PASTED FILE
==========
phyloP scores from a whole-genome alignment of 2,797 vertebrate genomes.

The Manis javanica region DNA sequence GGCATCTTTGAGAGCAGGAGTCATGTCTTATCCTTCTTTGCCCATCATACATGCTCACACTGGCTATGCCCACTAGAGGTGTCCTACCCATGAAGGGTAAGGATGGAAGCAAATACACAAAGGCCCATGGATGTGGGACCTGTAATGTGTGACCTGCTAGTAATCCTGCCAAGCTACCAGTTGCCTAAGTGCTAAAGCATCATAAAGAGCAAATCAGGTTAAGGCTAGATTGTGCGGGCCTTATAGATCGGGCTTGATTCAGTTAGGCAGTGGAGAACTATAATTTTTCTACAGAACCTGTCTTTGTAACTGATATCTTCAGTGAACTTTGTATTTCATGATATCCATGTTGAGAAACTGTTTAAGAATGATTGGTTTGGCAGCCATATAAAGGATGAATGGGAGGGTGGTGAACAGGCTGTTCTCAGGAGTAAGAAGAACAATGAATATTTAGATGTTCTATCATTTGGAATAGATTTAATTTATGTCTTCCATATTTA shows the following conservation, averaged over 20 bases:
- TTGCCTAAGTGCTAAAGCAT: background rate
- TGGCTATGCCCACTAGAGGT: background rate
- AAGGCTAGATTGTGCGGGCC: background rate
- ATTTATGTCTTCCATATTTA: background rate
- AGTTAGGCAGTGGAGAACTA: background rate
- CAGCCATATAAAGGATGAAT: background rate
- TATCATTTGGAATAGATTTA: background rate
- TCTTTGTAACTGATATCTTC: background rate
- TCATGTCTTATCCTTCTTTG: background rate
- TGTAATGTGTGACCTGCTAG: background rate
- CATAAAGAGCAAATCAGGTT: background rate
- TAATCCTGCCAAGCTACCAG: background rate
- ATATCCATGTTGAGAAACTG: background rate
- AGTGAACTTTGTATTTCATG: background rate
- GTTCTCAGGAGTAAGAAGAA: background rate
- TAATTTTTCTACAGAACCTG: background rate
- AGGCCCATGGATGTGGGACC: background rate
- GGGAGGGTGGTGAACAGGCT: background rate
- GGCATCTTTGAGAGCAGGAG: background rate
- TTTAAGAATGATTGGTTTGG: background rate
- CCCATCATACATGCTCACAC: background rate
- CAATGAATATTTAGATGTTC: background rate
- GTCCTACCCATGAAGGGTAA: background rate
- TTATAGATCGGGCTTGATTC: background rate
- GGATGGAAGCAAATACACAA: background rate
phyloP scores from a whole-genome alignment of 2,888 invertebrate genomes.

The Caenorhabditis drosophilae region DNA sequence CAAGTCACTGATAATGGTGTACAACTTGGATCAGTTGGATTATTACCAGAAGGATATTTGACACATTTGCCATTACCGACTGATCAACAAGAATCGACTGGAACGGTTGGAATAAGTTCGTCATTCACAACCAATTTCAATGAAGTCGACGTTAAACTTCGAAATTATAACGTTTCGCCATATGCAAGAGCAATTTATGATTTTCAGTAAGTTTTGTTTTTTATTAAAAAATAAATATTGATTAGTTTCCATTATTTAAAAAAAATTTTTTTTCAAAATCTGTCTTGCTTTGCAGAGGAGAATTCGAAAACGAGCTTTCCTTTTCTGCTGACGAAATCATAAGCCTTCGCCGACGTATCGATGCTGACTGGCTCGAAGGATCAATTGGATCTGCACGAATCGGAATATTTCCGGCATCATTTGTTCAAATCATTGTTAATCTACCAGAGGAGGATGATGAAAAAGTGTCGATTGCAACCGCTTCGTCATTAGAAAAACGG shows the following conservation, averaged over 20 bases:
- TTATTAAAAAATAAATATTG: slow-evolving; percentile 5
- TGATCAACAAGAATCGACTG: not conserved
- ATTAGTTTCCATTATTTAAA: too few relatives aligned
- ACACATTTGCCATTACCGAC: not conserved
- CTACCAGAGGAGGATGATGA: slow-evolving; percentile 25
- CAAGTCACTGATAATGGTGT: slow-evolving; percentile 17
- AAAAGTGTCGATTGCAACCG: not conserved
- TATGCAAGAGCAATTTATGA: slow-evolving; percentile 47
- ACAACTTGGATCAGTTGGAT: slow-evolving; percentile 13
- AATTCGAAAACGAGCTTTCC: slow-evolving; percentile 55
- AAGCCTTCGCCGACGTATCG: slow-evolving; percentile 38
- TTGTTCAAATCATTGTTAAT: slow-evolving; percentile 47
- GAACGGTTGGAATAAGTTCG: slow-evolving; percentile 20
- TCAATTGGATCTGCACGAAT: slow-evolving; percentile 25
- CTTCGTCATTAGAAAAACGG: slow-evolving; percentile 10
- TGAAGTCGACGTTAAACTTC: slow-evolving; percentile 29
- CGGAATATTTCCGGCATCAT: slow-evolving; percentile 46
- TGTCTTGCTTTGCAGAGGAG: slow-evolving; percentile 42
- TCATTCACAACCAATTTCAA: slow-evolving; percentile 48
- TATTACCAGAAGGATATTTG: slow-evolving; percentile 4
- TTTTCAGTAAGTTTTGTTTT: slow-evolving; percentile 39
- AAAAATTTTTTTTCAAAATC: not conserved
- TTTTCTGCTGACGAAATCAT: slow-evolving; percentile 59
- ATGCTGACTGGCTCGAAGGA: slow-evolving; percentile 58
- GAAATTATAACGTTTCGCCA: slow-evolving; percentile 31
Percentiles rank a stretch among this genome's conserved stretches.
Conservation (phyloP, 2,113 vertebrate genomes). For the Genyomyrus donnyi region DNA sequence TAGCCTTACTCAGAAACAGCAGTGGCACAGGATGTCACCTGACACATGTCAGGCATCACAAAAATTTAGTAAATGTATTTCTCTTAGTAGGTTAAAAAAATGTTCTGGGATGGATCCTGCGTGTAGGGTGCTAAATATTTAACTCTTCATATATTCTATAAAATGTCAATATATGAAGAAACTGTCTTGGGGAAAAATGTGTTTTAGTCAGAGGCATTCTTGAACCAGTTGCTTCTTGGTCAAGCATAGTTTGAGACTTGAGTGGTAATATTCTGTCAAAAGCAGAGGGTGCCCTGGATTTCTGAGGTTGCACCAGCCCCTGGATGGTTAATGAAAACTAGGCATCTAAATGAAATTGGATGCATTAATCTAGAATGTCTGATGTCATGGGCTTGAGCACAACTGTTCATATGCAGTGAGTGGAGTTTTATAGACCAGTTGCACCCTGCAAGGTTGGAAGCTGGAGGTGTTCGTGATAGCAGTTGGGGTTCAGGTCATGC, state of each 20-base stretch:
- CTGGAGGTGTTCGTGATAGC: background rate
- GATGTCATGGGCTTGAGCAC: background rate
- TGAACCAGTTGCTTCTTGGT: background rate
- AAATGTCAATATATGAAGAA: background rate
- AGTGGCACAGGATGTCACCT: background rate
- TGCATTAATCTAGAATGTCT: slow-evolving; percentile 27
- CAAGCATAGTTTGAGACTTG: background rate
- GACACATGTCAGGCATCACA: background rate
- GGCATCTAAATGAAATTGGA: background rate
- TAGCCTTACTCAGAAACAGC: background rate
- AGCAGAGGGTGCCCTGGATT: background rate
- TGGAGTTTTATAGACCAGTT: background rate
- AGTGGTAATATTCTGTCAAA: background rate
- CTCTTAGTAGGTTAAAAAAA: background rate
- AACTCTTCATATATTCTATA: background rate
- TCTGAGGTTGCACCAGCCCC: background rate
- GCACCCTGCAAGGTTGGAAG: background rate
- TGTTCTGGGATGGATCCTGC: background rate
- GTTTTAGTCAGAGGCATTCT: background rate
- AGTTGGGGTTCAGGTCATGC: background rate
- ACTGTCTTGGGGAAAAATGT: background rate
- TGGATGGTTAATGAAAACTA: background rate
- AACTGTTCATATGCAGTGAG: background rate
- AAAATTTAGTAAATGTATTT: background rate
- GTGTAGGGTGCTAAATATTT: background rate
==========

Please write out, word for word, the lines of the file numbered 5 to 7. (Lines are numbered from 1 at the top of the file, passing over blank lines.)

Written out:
- AAGGCTAGATTGTGCGGGCC: background rate
- ATTTATGTCTTCCATATTTA: background rate
- AGTTAGGCAGTGGAGAACTA: background rate